<
>

Jimmy Vesey decision leaves the Predators disappointed and empty-handed

The Predators own Jimmy Vesey's draft rights, but he is opting not to sign with the team and will instead test free agency this summer. Richard T Gagnon/Getty Images

Hot and not

BishopBen Bishop, Tampa Bay Lightning
Bishop made 34 saves in a 3-0 blanking of the Toronto Maple Leafs, his fourth straight win and sixth shutout of the season.


QuickJonathan Quick, Los Angeles Kings
Quick made some highlight-reel saves in a loss to the San Jose Sharks, but he also allowed four goals on 30 shots to take his third loss in his past four outings.


What to make of Jimmy Vesey spurning the Nashville Predators?

Scott Burnside@ESPN_Burnside: There was a significant development on the college free-agent front Monday night, with TSN's Bob McKenzie reporting that top college prospect Jimmy Vesey has declined to sign with the Nashville Predators and will test free agency later this summer. The decision left Nashville GM David Poile fuming, because the Predators were quiet at the trade deadline in part because Vesey had given a verbal commitment to sign with the Predators when his Harvard team completed its college season, Poile told reporters Monday. The Crimson were ousted from the NCAA tournament over the weekend, but Vesey has apparently broken his promise. To me, it makes the young forward and his representatives look less than stellar. Sure, it's Vesey's right to go where he wants to go -- Toronto Maple Leafs, anyone? -- but misleading the Predators (if not outright lying to them, as Poile suggests) stinks. The problem for the Predators is that they were basically holding a top-six forward spot for Vesey, and a roster addition they'd counted on for a possible playoff run isn't available. I think the Predators are going to be a handful for whomever they face in the first round, but in theory they could have been even more dangerous had Vesey kept his word. Thoughts on this evolving situation, my friends?


Pierre LeBrun@Real_ESPNLeBrun: There was still obvious disappointment in Poile's voice when we connected on the phone Tuesday morning. The Preds' GM talked about how the organization had spent so much time the last few years with Vesey, in particular director of player personnel Scott Nichol. "Scott Nichol has been there virtually every single weekend with him,'' Poile said. "They would talk 2-3 times a week, go over clips. I mean, I'm upset, but Scott is devastated.'' The real gut punch here for the Preds is that they met with Vesey before the trade deadline, had dinner and never once got an hint that he wouldn't be signing with them after his college season ended. Had there been any indication he wanted to test free agency, Poile would have dealt his rights before the Feb. 29 trade deadline to get an asset back in return, not to mention maybe trade for another forward to help down the stretch. Nashville was keeping a forward spot open on this season's NHL lineup just for Vesey. "Obviously, something changed; I just don't get it,'' Poile said. He doesn't get it because only Nashville could afford Vesey the luxury of burning the first year of an entry-level deal by signing now and playing for the rest of the season. "It doesn't make any sense. I have no idea what Jimmy, his dad, his family, his agents, are thinking about. All they said was 'the lure of free agency.' What's the attraction? You get to pick your team [in August], I get that. But you could have told me that at any time. I don't understand the benefit here.'' Poile will try to convince Vesey's camp to change its mind, but it certainly sounds like a long shot now. You feel for the Preds here, who put a lot of time and effort into this kid. To see him sign with the Maple Leafs or Boston Bruins, or anyone else, will be a real kick in the teeth.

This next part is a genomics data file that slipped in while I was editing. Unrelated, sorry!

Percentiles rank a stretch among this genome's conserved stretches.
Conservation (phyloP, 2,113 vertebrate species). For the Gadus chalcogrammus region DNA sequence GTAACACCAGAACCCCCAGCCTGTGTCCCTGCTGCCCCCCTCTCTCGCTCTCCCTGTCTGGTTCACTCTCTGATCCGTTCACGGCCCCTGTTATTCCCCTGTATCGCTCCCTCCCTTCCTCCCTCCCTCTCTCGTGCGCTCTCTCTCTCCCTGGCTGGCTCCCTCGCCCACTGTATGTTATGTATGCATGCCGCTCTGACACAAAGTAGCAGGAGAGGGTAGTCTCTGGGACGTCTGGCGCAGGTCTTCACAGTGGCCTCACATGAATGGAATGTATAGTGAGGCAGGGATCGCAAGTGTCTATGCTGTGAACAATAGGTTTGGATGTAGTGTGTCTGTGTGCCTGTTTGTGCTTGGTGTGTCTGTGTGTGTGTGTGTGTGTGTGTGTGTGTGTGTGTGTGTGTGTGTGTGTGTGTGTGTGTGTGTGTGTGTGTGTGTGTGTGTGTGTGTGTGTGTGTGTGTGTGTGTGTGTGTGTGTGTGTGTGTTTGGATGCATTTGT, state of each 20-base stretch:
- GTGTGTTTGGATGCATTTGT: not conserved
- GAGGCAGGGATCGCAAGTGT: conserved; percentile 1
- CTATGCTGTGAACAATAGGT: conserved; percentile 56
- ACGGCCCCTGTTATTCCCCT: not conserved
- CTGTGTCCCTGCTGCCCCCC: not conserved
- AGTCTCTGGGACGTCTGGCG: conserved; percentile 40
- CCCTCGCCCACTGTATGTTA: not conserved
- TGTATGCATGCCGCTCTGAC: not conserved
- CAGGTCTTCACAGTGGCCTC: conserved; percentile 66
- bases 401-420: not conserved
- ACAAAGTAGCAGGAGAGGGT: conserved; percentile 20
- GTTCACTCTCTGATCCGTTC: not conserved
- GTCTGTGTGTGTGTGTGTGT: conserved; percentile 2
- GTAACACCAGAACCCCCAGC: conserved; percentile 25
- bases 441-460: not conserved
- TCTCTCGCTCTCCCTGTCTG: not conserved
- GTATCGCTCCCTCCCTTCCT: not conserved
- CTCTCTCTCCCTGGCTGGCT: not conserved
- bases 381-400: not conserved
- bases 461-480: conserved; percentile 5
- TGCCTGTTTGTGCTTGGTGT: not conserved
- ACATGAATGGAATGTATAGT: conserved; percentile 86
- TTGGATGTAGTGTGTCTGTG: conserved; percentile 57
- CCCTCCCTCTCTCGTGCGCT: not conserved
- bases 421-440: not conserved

Craig Custance@CraigCustance: Until you get pen on paper, you can't assume anything, right? We're talking about a college kid. You know how many times I changed my mind about things when I was 22 years old? I'd like to hear the other side of the story here before judging Vesey, but I'm with you guys. I definitely feel for Poile who handles everything with class. There's plenty of speculation that Vesey will end up in Boston, which would be a coup for GM Don Sweeney as he attempts to pump young talent into the organization. Of course, Toronto is another obvious destination, because Vesey's dad is a scout in the organization and people tend to have a hard time saying no to Leafs GM Lou Lamoriello. The Predators took a risk at the trade deadline by not adding another forward, but let's not forget that their big move was to add Ryan Johansen. Anything else done at the deadline was just going to be gravy anyway. The worst thing here is that it looks like a valuable asset is leaving the organization without any real compensation. That hurts.


Joe McDonald@ESPNJoeyMac: Our ESPN colleague John Buccigross had a solid response on Twitter last night when asked about the Vesey situation. Bucci was asked to explain the "wack decision" and responded: "If you had 30 job offers after college that all paid the same money, would you like to choose where you work?" Per the CBA, it's Vesey's right to decide not to sign with the team that drafted him and instead become a UFA on Aug. 15. How about Boston? Sweeney is a Harvard guy, and Vesey is a Harvard guy who grew up just a stretch pass away from TD Garden. His agents are Boston-based too. Now, while it may be his right to sign elsewhere this summer, if he did mislead the Predators, that's a major issue. Poile told reporters Monday night the organization was ready to give him a roster spot in the NHL, and the Predators could use a spark from a talented young player like Vesey down the stretch and into the Stanley Cup playoffs. Even though Poile said he would continue to try to sign Vesey, I really don't see it happening, especially now. Let the bidding begin.


Around the league